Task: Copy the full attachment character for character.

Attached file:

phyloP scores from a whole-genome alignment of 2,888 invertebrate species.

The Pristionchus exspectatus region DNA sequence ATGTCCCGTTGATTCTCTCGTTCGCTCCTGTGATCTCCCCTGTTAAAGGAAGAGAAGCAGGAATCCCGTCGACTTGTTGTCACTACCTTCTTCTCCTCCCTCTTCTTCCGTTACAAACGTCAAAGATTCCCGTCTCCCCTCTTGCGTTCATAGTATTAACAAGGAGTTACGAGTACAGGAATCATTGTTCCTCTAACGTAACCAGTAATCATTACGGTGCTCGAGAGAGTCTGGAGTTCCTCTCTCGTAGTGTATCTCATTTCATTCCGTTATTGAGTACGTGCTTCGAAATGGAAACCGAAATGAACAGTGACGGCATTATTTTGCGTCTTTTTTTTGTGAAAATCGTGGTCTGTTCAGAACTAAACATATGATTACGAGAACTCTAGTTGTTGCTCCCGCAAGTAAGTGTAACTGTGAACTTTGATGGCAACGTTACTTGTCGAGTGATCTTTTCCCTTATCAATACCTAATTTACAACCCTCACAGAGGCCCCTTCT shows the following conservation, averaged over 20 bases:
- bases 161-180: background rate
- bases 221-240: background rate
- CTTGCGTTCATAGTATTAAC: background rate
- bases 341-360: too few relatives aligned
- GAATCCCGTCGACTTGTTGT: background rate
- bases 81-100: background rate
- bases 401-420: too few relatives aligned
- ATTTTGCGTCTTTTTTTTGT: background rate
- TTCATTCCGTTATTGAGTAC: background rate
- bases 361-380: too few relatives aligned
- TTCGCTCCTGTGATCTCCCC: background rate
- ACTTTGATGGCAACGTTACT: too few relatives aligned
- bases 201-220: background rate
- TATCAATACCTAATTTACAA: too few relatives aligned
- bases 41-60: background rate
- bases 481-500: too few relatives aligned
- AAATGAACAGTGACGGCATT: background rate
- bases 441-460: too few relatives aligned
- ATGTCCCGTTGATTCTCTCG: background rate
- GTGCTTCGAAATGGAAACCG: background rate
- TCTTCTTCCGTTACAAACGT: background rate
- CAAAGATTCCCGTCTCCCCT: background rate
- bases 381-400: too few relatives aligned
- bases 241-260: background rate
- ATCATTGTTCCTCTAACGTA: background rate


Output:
phyloP scores from a whole-genome alignment of 2,888 invertebrate species.

The Pristionchus exspectatus region DNA sequence ATGTCCCGTTGATTCTCTCGTTCGCTCCTGTGATCTCCCCTGTTAAAGGAAGAGAAGCAGGAATCCCGTCGACTTGTTGTCACTACCTTCTTCTCCTCCCTCTTCTTCCGTTACAAACGTCAAAGATTCCCGTCTCCCCTCTTGCGTTCATAGTATTAACAAGGAGTTACGAGTACAGGAATCATTGTTCCTCTAACGTAACCAGTAATCATTACGGTGCTCGAGAGAGTCTGGAGTTCCTCTCTCGTAGTGTATCTCATTTCATTCCGTTATTGAGTACGTGCTTCGAAATGGAAACCGAAATGAACAGTGACGGCATTATTTTGCGTCTTTTTTTTGTGAAAATCGTGGTCTGTTCAGAACTAAACATATGATTACGAGAACTCTAGTTGTTGCTCCCGCAAGTAAGTGTAACTGTGAACTTTGATGGCAACGTTACTTGTCGAGTGATCTTTTCCCTTATCAATACCTAATTTACAACCCTCACAGAGGCCCCTTCT shows the following conservation, averaged over 20 bases:
- bases 161-180: background rate
- bases 221-240: background rate
- CTTGCGTTCATAGTATTAAC: background rate
- bases 341-360: too few relatives aligned
- GAATCCCGTCGACTTGTTGT: background rate
- bases 81-100: background rate
- bases 401-420: too few relatives aligned
- ATTTTGCGTCTTTTTTTTGT: background rate
- TTCATTCCGTTATTGAGTAC: background rate
- bases 361-380: too few relatives aligned
- TTCGCTCCTGTGATCTCCCC: background rate
- ACTTTGATGGCAACGTTACT: too few relatives aligned
- bases 201-220: background rate
- TATCAATACCTAATTTACAA: too few relatives aligned
- bases 41-60: background rate
- bases 481-500: too few relatives aligned
- AAATGAACAGTGACGGCATT: background rate
- bases 441-460: too few relatives aligned
- ATGTCCCGTTGATTCTCTCG: background rate
- GTGCTTCGAAATGGAAACCG: background rate
- TCTTCTTCCGTTACAAACGT: background rate
- CAAAGATTCCCGTCTCCCCT: background rate
- bases 381-400: too few relatives aligned
- bases 241-260: background rate
- ATCATTGTTCCTCTAACGTA: background rate